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5 reasons why you should be proud of your child with autism

Wear the badge of being a proud parent of a child with autism

Here are five reasons why you should be proud of your child with ASD:

1) They fight a harder battle than any of us.

In various aspects of our lives, we often find ourselves troubled by the challenges we face. We frequently deal with issues revolving around work, finances, relationships, and others. Yet, we hardly ever have trouble in simply existing. In fact, this might sound ludicrous to most neurotypicals.

A child with autism often has sensory issues. This means that they may be more sensitive to certain sensations. They may experience and show stronger reactions to touch, sound, taste, and other sensory experiences in comparison to an average person. What may pass as a noisy clatter of the dishes to our ears could well be a thunderous clash to theirs. I have ever gone to a nightclub with music blasting in my ears the whole night, and I have got to say that it is one of the least pleasant experiences I have been through. Imagine that for them, except it is on all the time, 24/7, with little to no escape. It is not difficult to imagine how frustrating that could make their lives. Physically or mentally, I don’t doubt that being constantly in such a situation takes a toll on the person. Not only does it discomfort them, they will likely also feel out of control in many ways. And no one likes to feel out of control, at least not all the time.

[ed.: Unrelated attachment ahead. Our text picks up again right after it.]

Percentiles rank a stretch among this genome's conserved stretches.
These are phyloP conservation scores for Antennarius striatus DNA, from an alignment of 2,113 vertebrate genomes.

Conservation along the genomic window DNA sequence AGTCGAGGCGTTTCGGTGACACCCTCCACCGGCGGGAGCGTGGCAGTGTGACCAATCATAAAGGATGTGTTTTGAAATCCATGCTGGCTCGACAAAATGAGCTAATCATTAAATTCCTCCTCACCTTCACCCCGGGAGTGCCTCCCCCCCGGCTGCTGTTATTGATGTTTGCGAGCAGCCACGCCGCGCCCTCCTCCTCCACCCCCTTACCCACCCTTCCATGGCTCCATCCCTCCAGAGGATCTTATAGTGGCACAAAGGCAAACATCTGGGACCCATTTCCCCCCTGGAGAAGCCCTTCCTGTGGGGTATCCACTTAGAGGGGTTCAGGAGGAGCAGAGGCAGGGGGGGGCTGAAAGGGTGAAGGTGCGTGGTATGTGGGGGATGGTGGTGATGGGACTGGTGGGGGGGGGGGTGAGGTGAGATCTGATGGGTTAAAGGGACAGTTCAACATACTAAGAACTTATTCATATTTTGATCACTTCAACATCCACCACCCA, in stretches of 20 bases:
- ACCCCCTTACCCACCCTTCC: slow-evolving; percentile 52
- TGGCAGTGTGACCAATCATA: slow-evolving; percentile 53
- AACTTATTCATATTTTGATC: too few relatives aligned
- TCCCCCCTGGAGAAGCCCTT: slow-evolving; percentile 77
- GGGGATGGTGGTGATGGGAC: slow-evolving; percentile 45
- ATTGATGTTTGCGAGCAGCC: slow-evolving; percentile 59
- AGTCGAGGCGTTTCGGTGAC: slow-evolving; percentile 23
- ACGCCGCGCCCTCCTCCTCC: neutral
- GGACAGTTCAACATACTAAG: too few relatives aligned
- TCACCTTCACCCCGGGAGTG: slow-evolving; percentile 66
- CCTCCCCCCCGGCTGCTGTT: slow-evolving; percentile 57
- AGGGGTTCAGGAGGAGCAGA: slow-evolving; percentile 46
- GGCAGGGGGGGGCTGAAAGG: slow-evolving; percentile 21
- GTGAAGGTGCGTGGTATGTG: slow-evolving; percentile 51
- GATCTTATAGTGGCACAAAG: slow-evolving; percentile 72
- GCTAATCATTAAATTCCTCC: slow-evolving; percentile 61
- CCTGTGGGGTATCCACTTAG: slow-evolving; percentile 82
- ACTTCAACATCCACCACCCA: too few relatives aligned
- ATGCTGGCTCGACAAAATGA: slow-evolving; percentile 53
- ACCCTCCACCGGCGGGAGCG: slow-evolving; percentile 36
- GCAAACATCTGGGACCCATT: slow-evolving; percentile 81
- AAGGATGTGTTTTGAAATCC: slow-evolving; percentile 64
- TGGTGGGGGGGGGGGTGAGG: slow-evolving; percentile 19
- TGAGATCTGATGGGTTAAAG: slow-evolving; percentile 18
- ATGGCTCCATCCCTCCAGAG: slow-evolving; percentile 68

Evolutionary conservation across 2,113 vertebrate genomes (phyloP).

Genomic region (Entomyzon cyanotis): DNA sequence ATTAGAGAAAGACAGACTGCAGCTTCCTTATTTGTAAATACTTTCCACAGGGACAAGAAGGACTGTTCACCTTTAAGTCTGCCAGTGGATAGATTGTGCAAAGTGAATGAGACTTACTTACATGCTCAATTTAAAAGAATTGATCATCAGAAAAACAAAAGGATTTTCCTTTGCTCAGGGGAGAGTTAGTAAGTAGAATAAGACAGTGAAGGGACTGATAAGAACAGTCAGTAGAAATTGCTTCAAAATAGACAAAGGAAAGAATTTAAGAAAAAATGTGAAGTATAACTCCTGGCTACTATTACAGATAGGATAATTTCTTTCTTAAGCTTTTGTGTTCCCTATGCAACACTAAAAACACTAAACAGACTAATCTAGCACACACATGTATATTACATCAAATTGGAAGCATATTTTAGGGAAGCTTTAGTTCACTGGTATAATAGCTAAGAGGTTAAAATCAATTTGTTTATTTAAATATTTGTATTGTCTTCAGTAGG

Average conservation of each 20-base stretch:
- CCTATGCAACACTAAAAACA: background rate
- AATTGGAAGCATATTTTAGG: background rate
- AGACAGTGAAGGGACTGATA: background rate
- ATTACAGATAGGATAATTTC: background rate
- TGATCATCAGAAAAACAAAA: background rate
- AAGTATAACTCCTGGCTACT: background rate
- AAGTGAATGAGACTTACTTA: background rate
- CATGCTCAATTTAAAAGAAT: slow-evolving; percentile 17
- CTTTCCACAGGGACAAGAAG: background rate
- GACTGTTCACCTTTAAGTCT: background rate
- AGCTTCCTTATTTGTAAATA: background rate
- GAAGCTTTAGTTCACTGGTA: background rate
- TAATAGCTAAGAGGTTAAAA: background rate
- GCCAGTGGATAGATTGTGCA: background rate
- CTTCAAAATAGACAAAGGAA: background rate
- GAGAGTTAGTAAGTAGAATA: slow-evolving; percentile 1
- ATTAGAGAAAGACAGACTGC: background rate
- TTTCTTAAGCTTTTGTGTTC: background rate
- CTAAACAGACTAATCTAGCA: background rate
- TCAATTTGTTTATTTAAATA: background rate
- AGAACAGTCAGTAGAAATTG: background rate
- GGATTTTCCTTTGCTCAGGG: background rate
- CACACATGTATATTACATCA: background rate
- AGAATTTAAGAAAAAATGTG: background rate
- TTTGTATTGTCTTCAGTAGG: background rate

Because of that, fundamentally existing – being in our world itself – can be a very challenging thing for them to cope with. While we may never understand what it means to be autistic, I think they show immense courage in navigating the complex challenges they must face.

Now, that is admirable.

2) Not why, but why not?

At any point in our lives, we make comparisons. We could be comparing about the things we would like to buy, or the kind of lives we would like to live. Either way, our lives are filled with choices every second of the day. The ability to compare is an essential skill in helping us make the best choices for ourselves.

Yet, at some point, that skill may end up being our downfall. As someone who grew up in Singapore, I know intimately how easy it is for us to fall into the trap of making comparisons, not in a helpful manner, but rather a destructive one.

“All his peers can already do this. I want my child to be able to do it too.” Says yet another parent to me. And I get it. It’s difficult for parents not to fret and panic when their child is seemingly behind their peers. However, in our pursuit of comparing one to another, are we missing out on the opportunity to appreciate what they can do right now? Are we neglecting to praise the things they can do now, that they couldn’t before?

Perhaps we shouldn’t consider about the whys. Instead, think why not?

Why shouldn’t we be proud of them? Look at your child today and think back on what he has struggled with in the past. In his own way, has he grown and made progress too? Let’s take the opportunity to examine their growth and be proud of them!

3) The skill of happiness.

I have once ever commented to a friend that the kids I work with are probably the happiest bunch of people in the world. Yes, they have their tantrums and meltdowns. Yes, a lot of them need to cope with sensory issues. Yet, they also have one of the most sought-after abilities in the world – the ability to be happy and to find it in the smallest things.